Meeting with COV Councillor Colleen Hardwick
Friday, September 25, 3:00-4:30
Colleen, as part of her plan to meet with all 50 neighbourhoods in Vancouver, asked us to invite the Kits Executive Team and a few volunteers and supporters to a Zoom meeting to discuss the City’s planning process and how it applies to us.
- The City of Vancouver (COV) Housing Vancouver Strategy set a goal of 72,000 new ‘homes’ in the next decade (2017-2027) but at its current growth rate (about one percent compounded annually) we need only 32,000 per the Regional Growth Strategy. Plus there are already 28,000-to-30,000 condos in the City’s development pipeline. According to the Census, our population in 2016 was 631,486 and in 2021 is expected to be 661,797. Without any zoning changes, there is sufficient capacity to meet the demand over the next few decades. The ratio for population/household is 2.2 (so Kits Point probably has ~2,400 residents)
- The empty-homes tax (2017) and speculation tax (2018) have slowed the pace of offshore buyers but the pace of construction continues
- In October the CMHC rental vacancy rates will be updated—Colleen expects an increase of a few percentage points, supporting the premise that accelerated densification is not warranted. The pandemic has led to the collapse of Airbnb and foreign student demand. With increased working from home, there has been a net out migration from Vancouver to surrounding Lower Mainland communities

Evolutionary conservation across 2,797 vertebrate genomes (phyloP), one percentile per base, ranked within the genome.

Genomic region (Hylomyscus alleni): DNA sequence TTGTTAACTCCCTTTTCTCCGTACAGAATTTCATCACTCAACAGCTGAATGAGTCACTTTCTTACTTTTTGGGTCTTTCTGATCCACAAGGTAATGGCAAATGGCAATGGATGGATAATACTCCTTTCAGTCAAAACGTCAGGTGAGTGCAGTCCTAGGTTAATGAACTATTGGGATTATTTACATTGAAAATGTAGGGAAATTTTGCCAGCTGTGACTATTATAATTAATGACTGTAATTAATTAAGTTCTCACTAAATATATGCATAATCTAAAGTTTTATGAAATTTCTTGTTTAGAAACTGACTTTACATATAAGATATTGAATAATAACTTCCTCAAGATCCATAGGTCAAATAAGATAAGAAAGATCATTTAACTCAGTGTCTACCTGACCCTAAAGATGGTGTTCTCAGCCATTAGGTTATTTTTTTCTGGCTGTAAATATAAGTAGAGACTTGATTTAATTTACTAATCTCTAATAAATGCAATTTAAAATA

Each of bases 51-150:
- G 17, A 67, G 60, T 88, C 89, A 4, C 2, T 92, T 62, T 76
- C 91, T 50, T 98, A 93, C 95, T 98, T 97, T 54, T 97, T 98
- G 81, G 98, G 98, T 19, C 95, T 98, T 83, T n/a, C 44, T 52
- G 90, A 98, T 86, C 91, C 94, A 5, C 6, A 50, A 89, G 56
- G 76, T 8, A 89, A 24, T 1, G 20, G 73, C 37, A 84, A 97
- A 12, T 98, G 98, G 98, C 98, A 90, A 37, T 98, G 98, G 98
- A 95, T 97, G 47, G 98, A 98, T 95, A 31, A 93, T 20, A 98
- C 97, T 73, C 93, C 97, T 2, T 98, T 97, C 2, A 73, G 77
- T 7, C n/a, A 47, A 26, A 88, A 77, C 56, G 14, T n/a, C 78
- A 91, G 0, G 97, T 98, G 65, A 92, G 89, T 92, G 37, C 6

- Community Amenity Contributions (CACs) that developers pay to the COV are typically 5% of the project’s budget, less if it’s rental property. Since 2009 CACs have been regularized as a revenue stream in the City’s Capital budget effectively making the City dependent on developer contributions to fund its growth agenda
- Look at the Liveable City DNA matrix: if Kits Point (KP) had to add 500-1,000 new homes where would they be? What variety? What about mobility, community amenities, character, commercial activity and green space? What new zoning would be required?
- There’s an approximate $100 million operating deficit, it’s growing with expectations of a $225 million capital shortfall this year and since COVID, the COV has spent some of its reserves up front
- For needed revenue, converting every city street to paid parking is being considered
- Triple-net rents are destroying small business
- Planning is being conducted with a top-down approach, and neighbourhood plans from the past are being ignored
- Top jobs and consulting contracts are awarded to out-of-towners who have no sense of local history, i.e., a Toronto firm contracted for the Vancouver Plan
What can We Do?
- Have a point person in each block of KP
- Challenge/slow down the Vancouver Plan and inform with factual numbers of the real housing demand. Demand a community-based planning process.
- Pressure the City to have more public meetings and ensure KP residents attend and voice their opinions
- Reach out to nearby communities to determine common ground and a collective voice
If you are a registered and logged-in as a Kits Point Resident, you may also wish to share your thoughts with our community through our Forum link below.